Glenwood Outdoor Club flying high |

Glenwood Outdoor Club flying high

Imagine growing up in the Glenwood Springs area and never going mountain biking, backcountry skiing or rafting. It’s not that far-fetched.

The Roaring Fork and Colorado River Valley regions are renowned outdoor sports centers, drawing climbing, skiing and river-running enthusiasts from all over the world. But some local teens might never climb nearby mountains or run local rivers.

Eric Brendlinger is working to change all that. Brendlinger, youth coordinator of the Glenwood Springs Parks and Recreation Department, instigated the Outdoor Club last year. The year-round club offers resident and nonresident youth aged 12-18 one-day and weekend excursions. Participants can pick and choose from a variety of outdoor experiences as near as the Glenwood Springs Community Center climbing wall – and as far away as Utah.

“We concentrate on a 200-mile radius around Glenwood,” Brendlinger said. “We choose destinations that are never more than a two-hour drive.”

Last week, the Outdoor Club took a one-day caving excursion to Spring Cave near Meeker. A week before, the club traveled to Fruita just outside Grand Junction for a weekend of single-track trail riding. This winter, among other activities, Brendlinger is planning an avalanche beacon training right at the Glenwood Springs Community Center, and a backcountry ski and snowboard day near Sunlight.

“Our programs have really been embraced by participants brave enough to try something new,” said Brendlinger.

Not a substitute

Local schools offer plenty of team sports like football, baseball, soccer and volleyball. Brendlinger is quick to point out that the Outdoor Club isn’t designed to be a substitute for high school team sports. Instead, it’s an alternative.

“One of the visions of this club is to back up the individual athlete,” said Brendlinger. “Team sports can’t satisfy everybody. There’s so much diversity out there in terms of outdoor sports. If a kid has the desire to rock climb or go rafting, we’re here to give him or her an opportunity to do it safe and right.”

Brendlinger said growing up in Aspen and getting involved in outdoor education programs there provided him with the inspiration for the Outdoor Club.

“I had a lot of outdoor education as a kid that’s followed me throughout life,” he said.

In fact, after graduating from Aspen schools, Brendlinger volunteered for over 12 years, working with school programs like 8th-grade outdoor education at Aspen Middle School and experiential education programs at Aspen High School.

He ran outdoor adventure programs in Las Lenas, Argentina, and for the Aspen Youth Center, too, prior to his work with Glenwood Parks and Rec.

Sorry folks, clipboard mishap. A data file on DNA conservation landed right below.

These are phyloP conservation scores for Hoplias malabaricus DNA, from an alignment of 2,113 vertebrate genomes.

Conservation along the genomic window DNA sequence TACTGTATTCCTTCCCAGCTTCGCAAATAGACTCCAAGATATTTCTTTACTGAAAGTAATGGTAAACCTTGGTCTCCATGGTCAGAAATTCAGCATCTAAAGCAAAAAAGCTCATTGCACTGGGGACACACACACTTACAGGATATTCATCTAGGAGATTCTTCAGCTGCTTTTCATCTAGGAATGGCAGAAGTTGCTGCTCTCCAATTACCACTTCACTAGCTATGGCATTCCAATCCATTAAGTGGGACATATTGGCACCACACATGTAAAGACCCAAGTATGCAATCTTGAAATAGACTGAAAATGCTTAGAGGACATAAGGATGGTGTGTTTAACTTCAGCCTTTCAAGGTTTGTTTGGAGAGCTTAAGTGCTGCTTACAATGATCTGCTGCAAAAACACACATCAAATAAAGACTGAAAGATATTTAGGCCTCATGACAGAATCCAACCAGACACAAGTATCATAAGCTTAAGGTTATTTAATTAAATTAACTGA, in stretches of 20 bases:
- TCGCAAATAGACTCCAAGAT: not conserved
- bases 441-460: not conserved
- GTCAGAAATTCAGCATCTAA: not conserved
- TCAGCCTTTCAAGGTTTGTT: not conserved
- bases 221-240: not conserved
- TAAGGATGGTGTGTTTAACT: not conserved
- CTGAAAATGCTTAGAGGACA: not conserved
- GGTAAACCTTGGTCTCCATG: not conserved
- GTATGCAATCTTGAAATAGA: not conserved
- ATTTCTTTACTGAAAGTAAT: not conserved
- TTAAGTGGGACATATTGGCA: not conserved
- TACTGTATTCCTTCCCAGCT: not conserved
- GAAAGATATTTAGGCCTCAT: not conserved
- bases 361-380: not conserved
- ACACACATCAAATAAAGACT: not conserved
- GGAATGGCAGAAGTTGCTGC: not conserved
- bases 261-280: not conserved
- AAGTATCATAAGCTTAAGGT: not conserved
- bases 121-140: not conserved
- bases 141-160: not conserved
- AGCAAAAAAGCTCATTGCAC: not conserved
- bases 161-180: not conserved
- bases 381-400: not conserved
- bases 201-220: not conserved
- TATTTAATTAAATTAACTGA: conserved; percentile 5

The Outdoor Club often partners with outfitters and guides, depending on the nature of the trip.

For example, for the club’s caving explorations near Meeker, Brendlinger worked with Ken Newton, chair of the Timberline Grotto, the local affiliate of the National Speleological Society. For Westwater Canyon river trips on the Colorado River, he subcontracted with Adventure Bound of Grand Junction. For the club’s upcoming winter backcountry ski and snowboard day, the club is partnering with Sunlight Mountain Resort.

“It works out well,” he said. “They’ve got the permits and the equipment, and combined with our staff, we put together very safe and professional trips.”

And to keep safety in check, the Outdoor Club places great importance on proper training.

“One of my pet peeves is programs that give participants a false sense of security,” he said. “We really work with the kids to let them know the right way to do things.”

The club generally limits trips to 14 participants or less.

“Small groups keep us from gang-attacking the wilderness places we visit,” he said.

Although Brendlinger said some parents get “sticker shock” from the club’s fees, he explained costs are far below what other companies would charge.

“We’re less than half of what NOLS or Outward Bound would charge for similar activities,” he said. The club’s fees range anywhere from $30 for a one-day trip to $100 or more for a weekend adventure, depending on equipment needed, travel, food and camping fees. And Brendlinger said the club offers scholarships for those who demonstrate need.

Coming up

Brendlinger is in the midst of planning the Outdoor Club’s winter and spring schedules.

The club is offering its one-day, free avalanche awareness/ beacon training in January at the Glenwood Community Center. That will be followed by an ice climbing class, a snow-cave construction workshop, and the Sunlight backcountry ski and riding trip.

For the spring, the Outdoor Club again will be offering mountain biking in Utah, as well as climbing in the San Luis Valley and other outdoor activities close to home.

For more information on the Glenwood Springs Parks and Recreation’s Outdoor Club, contact Eric Brendlinger at 384-6301, visit http://www.glenwoodrec. com or stop by the Glenwood Springs Recreation Center at 100 Wulfsohn Road, Glenwood Springs.

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